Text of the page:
Maximize Your Mac

Upgrade Your Pismo with a Dual-Layer DVD Burner

- 2006.07.19

I find myself typing this article on my trusty Pismo PowerBook. Last year I considered myself a "power user," running a dual G5 loaded with memory, a high-end video card, and a RAID system. For me it's always been about power and speed.

After the departure of that G5, I find myself using this laptop more and more. Funny how things change. I still have a couple of loaded Power Macs, but because of my love for this laptop, I have recently purchased another classic PowerBook, a 3400c.

Enough of that - let's get down to business. FastMac sent me their latest DVD burner to try out, and I'm going to fill you in on how this little slot loader burns up the dual layer discs!

One of the great things about the Pismo is how easy it is to upgrade. When I received the burner, it looked much like the standard DVD-ROM I had removed. After all, the burner is in an Apple DVD-ROM casing.

FastMac SuperDrive

Well, looked similar for the most part. After sliding it into position, I booted up, and it was recognized instantly by Tiger (OS X 10.4.x). That was enough to get me really excited.

Yeah, Macs are much easier to upgrade, but this laptop is seven years old. Kudos to FastMac on the upgrade!

Here are the specifications of my 'Book: FastMac G4/550 MHz CPU, 256 MB memory, and a 40 GB Toshiba hard drive.

FastMac 8x SuperDrive for PismoLet's look at some differences between the new burner and Apple's original drive. The first thing I noticed was that the new drive is a slot-loading drive. That is great, considering how fragile tray loading drives are. Slid the disc in part way, and the drive sucks it in.

From the outside, it's easy to tell that this is not an Apple part. That is something I was a little let down by. It doesn't fill up the entire drive bay and leaves the laptop susceptible to dust, hair, or food crumbs. The PowerBook also looses some of its smooth look and feel. It's also missing an eject button or emergency "paper clip" disc eject hole.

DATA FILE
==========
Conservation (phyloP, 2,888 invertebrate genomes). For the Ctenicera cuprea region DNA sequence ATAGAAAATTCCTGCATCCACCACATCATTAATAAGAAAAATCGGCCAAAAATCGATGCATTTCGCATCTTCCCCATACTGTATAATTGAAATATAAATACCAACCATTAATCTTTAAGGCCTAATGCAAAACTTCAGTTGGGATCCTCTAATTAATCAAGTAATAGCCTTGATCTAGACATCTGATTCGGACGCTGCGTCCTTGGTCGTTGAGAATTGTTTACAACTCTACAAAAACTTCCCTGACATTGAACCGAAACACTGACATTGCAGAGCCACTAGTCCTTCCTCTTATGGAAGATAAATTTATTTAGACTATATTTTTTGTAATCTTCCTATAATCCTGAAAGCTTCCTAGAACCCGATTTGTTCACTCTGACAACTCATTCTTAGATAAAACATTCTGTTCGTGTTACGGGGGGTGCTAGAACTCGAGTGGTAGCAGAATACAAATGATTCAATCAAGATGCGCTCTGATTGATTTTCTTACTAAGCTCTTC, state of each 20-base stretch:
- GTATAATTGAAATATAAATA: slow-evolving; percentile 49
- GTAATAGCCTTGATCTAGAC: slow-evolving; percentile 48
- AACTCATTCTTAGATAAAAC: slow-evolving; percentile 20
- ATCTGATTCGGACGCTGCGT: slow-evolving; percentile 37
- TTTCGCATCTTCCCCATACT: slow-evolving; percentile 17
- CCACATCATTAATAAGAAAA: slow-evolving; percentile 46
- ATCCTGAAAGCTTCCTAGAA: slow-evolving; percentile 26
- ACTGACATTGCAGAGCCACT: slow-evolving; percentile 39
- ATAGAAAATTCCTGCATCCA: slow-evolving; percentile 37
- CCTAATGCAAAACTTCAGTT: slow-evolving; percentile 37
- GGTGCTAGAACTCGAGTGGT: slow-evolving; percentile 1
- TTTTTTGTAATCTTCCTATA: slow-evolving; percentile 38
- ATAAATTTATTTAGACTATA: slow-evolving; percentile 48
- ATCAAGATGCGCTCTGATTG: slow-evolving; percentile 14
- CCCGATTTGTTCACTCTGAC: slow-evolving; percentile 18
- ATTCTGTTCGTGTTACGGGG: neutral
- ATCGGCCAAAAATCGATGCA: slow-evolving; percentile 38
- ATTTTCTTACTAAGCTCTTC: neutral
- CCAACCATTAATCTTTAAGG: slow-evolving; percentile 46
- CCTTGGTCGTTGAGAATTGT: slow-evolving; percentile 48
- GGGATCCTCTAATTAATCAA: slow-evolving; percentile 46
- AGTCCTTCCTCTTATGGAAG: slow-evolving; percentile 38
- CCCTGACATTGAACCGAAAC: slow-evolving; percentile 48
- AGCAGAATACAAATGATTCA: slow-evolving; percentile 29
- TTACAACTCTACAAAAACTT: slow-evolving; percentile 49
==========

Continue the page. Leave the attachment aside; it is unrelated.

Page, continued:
This drive is all about performance, which is FastMac's goal as an upgrade retailer.

A friend of mine stopped by and wanted some quick copies of her camera's recent photos. I was using the 'Book at my couch and figured I would see how fast this drive is. I grabbed five blank CDs and started the burn. The drive was recognized by iPhoto and seemed to burn just as fast as the new burner in my Power Mac G4. That was impressive.

The standout feature of this drive is that the user can burn dual layer discs. Not even the current MacBook Pros can do that.

Although I do my video editing on my Power Macs, there are several reasons to have a dual-layer burner in a laptop. The first is backups, and they are even more important on a laptop, as they can be more easily damaged or stolen. It's also good for transferring large files.

If this was my only Mac, it could be used for burning iMovies, too. Although I don't have another laptop burner to compare performance to, it burned successfully every time and did so quickly.

FastMac SuperDriveIf you have a Pismo and would rather upgrade it than buy a new 'Book, this US$150 drive will make it faster and more useful. The slot loading makes it more durable than the tray loader, and it burns every type of disc that OS X allows.

After watching many movies and burning several types and sizes of discs, I find it to perform very well.

Although aesthetically it doesn't look like an OEM drive, it's usability and performance were stellar. I rate this drive as a "must buy" for Pismo owners seeking a burner. LEM

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